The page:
Bill will no longer allow unlicensed teachers, fixes collective bargaining headache
SB 387 began as a temporary fix providing opportunities for teacher candidates to receive a waiver if they fail the licensing exam – an exam that in some areas had disproportionately low pass rates. The bill will provide for a study of the teacher licensing exam to review the validity of the test, consider select a new test vendor, a look at reciprocity with other states, a study of pass rates in other states and whether an individual should be responsible for the cost of the exam.
A component of the bill that would have allowed up to 10 percent of unlicensed teachers in public school classrooms was removed. ISTA thanks its advocates for responding in great force, which resulted in legislators removing the language.
The bill will also allow for differentiated pay to be bargained, undoing the previous Indiana Education Employment Relations Board (IEERB) ruling that pay increments must be equally distributed. These decisions are made through the collective bargaining process. The 2017 IEERB ruling was problematic for both administrators and teachers and this clarification is welcome.
New supplemental pay (stipend) provisions for STEM teachers and special education professionals remain outside of bargaining under this bill. Several of ISTA’s amendments to require these supplements to remain bargainable failed. The concern is that a select few teachers may receive these stipends from the available funding for all teachers to see increases in base salaries. This bill never specifically funded the new stipends, so this stipend authority ends up pitting individual teacher against individual teacher.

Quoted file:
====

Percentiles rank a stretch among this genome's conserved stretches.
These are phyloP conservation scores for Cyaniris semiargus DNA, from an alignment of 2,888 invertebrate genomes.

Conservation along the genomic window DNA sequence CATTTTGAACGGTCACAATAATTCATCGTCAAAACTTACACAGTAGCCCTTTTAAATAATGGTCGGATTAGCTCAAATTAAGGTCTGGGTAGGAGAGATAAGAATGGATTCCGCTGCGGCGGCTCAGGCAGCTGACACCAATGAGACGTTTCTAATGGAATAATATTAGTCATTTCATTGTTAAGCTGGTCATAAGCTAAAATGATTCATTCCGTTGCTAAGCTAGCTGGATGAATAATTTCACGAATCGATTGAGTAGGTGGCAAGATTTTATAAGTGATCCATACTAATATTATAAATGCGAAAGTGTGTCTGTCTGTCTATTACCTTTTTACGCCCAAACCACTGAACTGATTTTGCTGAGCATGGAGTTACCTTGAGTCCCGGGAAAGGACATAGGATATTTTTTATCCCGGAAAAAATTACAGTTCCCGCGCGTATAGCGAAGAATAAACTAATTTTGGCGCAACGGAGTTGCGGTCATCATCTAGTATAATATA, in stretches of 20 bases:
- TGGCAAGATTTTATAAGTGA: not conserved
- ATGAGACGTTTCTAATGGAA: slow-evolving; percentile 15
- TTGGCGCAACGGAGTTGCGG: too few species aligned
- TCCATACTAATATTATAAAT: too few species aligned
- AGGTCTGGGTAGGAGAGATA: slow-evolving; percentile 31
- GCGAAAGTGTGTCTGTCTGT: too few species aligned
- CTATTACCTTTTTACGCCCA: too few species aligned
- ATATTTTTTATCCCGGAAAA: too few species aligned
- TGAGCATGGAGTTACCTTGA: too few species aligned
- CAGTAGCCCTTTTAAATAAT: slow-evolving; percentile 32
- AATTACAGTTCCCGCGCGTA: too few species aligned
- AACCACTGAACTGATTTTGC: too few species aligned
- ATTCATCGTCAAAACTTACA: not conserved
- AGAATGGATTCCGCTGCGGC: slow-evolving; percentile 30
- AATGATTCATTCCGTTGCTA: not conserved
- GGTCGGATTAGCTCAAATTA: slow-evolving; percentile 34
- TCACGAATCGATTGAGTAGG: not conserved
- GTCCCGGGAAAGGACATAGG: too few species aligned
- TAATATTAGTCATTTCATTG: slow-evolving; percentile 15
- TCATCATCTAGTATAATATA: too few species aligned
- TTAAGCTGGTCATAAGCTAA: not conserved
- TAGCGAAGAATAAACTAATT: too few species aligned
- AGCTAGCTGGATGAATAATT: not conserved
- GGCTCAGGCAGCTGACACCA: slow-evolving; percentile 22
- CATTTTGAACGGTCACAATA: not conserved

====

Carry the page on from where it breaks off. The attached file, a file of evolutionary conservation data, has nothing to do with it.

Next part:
Finally, the bill will allow someone without a bachelor’s degree, but who has at least 10,000 hours of experience in a particular content area in the preceding seven years and who has passed a content exam, to be permitted to teach under Indiana’s career specialist permit. A pedagogy requirement was added for career specialists as well. ISTA fought to include a minimum bachelor’s degree requirement into this permit, but the authors continued to believe that most candidates will still have the bachelor degree. According to the bill’s authors, this language allows only the extraordinarily talented, but non-college educated person, will qualify for one of these permits.
SB 387 goes to Gov. Eric Holcomb’s desk for signature.